The GWT Blog

Blog Category: College

It's Time for Universities to Apply the Mirror Test

April 14, 2011

By Howard Gardner
I raised the question of what universities in general, and Harvard in particular, should do, with respect to high profile and less dramatic cases of COI and other ethical lapses, such as plagiarism or data manipulation or creation by faculty.

How Can Educators Help Reduce Student Stress?

February 10, 2011

By Kathleen Kury Farrell
My own work in higher education has been motivated by a concern for students’ holistic success. Although I’ve enjoyed many roles inside the classroom, my professional responsibilities and research interests have revolved around the time students spend in residence halls, campus governance, clubs and organizations, student employment, and much more. In each of these roles I witnessed the highs and lows that students experience as they encounter what one wise colleague termed “the tyranny of opportunities” that can exist in a collegiate environment.

Announcing Shelter - a new book by one of our GW Alumni

September 16, 2010

By Scott Seider
Every winter night the Harvard Square Homeless Shelter brings together society's most privileged and marginalized groups under one roof: Harvard students and the homeless. What makes the Harvard Square Shelter unique is that it is operated entirely by Harvard College students. It is the only student-run homeless shelter in the United States.

My Summer Job

August 16, 2010

By Lucy Curran, Undergraduate at Harvard University and Summer Intern on the GoodWork Project.
I have come to understand that when I find work that truly engages me, I cannot wait to get out of bed in the morning. Instead of waking up with a sense of dread and hitting the snooze button, I am excited to start the day. This does not have to be true every day; but it ought to be the trend.

Early Warning Signs of Ethical Disaster

August 09, 2010

By Shelly London, The Family Dinner Project
It seems that every major disaster is followed by almost pro forma revelations of danger signs that should have alerted us to the danger but were ignored. We heard those revelations in the aftermath of 9/11 and we're hearing them now as the BP oil spill takes its place as the worst environmental disaster in American history.

Google and Goldman

June 27, 2010

By Howard Gardner
At least until the spring of 2010, two lines of work have been particularly seductive for 'the best and the brightest'—the graduates of our leading colleges and universities. One professional option has entailed work at the cutting edge of the technology sector—for Facebook, Apple or Google. Complementing Silicon Valley, the other option has been to work on "The Street"—in investment banking, hedge funds, or some other branch of the financial industry.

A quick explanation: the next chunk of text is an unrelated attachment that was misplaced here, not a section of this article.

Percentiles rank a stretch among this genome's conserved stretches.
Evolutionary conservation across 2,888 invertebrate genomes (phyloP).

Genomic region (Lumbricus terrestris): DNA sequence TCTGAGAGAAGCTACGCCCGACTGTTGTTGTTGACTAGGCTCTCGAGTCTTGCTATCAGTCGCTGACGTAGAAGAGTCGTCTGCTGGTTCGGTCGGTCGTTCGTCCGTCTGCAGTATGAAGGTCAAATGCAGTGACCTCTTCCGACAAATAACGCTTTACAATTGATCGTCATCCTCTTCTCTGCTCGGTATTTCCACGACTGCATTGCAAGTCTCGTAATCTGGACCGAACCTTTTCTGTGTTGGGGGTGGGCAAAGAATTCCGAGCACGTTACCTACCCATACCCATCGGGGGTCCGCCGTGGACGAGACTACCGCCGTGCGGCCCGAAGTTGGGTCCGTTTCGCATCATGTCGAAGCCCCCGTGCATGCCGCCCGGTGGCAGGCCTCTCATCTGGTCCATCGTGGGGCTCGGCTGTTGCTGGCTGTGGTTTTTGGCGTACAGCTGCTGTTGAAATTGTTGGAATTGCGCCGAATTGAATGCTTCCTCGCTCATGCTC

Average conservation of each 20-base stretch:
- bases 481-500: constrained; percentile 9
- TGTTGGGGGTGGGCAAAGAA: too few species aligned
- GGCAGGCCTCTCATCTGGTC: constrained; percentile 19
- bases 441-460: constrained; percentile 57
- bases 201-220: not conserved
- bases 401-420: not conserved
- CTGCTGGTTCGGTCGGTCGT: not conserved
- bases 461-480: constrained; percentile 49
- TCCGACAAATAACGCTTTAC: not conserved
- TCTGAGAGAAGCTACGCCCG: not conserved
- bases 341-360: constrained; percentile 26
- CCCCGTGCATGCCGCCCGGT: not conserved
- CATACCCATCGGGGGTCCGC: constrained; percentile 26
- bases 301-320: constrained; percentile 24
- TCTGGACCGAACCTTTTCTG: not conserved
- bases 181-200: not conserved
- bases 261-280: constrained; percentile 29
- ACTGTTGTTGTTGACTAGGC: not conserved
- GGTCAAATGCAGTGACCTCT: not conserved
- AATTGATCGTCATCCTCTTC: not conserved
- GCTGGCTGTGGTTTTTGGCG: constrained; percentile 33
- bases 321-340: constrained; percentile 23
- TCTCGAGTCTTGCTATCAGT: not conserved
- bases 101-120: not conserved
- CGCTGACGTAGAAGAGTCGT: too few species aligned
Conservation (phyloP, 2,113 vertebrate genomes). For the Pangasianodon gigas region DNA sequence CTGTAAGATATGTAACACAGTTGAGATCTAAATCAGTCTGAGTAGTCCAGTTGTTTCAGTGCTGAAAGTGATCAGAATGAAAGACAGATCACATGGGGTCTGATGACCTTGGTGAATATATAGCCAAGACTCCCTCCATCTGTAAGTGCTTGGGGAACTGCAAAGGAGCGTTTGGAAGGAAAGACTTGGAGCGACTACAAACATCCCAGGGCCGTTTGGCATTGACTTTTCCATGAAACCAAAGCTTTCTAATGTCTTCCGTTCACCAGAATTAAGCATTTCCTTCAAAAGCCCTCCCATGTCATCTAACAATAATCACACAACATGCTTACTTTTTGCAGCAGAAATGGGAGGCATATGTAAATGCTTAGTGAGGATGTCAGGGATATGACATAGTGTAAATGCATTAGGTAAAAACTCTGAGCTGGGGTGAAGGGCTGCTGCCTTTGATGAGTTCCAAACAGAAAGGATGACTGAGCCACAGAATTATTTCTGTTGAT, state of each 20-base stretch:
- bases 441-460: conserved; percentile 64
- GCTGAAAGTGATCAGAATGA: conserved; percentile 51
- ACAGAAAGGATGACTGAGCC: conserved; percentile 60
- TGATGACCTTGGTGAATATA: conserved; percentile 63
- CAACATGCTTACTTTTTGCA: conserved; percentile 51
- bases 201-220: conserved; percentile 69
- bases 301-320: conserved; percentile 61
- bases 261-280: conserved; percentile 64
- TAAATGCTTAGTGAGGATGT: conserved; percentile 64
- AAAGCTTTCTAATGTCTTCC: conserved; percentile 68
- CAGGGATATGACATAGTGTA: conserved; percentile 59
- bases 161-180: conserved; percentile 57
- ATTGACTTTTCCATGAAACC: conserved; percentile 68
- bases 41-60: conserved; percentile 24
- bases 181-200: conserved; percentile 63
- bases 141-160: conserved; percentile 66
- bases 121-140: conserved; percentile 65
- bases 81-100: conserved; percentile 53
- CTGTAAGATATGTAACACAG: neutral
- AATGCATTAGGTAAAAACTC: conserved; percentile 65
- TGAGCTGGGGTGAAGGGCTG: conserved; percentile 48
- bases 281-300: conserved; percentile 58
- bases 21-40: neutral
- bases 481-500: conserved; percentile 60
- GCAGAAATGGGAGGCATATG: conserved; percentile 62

Press Release: On Teens' Online Activities

December 04, 2009

By Carrie James
Global Kids, Harvard's GoodPlay Project and Common Sense Media today released Meeting of Minds, a report that highlights the ways in which parents, teachers, and teens relate to the emerging ethical dimensions of life online. The report is the result of a series of cross-generational online dialogues held this past spring about digital ethics, and reveals the critical importance of active adult engagement with teens to help develop healthy attitudes about online behaviors that often have long-lasting and far-reaching effects.

A Choice with Real Value

October 27, 2009

By Kathleen Kury Farrell
Choice and opportunity are emblems of freedom. But researchers tell us that the myriad options available to us are no longer liberating but quite oppressive. Studies indicate that the number of decisions we make every day – in the cereal aisle, at the espresso stand, on our cable TVs - are literally exhausting us. Perhaps more significant is the implication that the constant stream of relatively minor decisions we make may lead us to make poorer choices across all areas of our lives.

Looking for Good Work

September 25, 2009

By Amy Quon
A year ago, I was content in California—finishing up graduate school coursework and working in educational program assessment. Based on what I hear from everyone who’s ever spent a winter in New England, I probably should have appreciated the sunshine and cool breezes back home (read: the opposite of gray skies and icy wind) a bit more.
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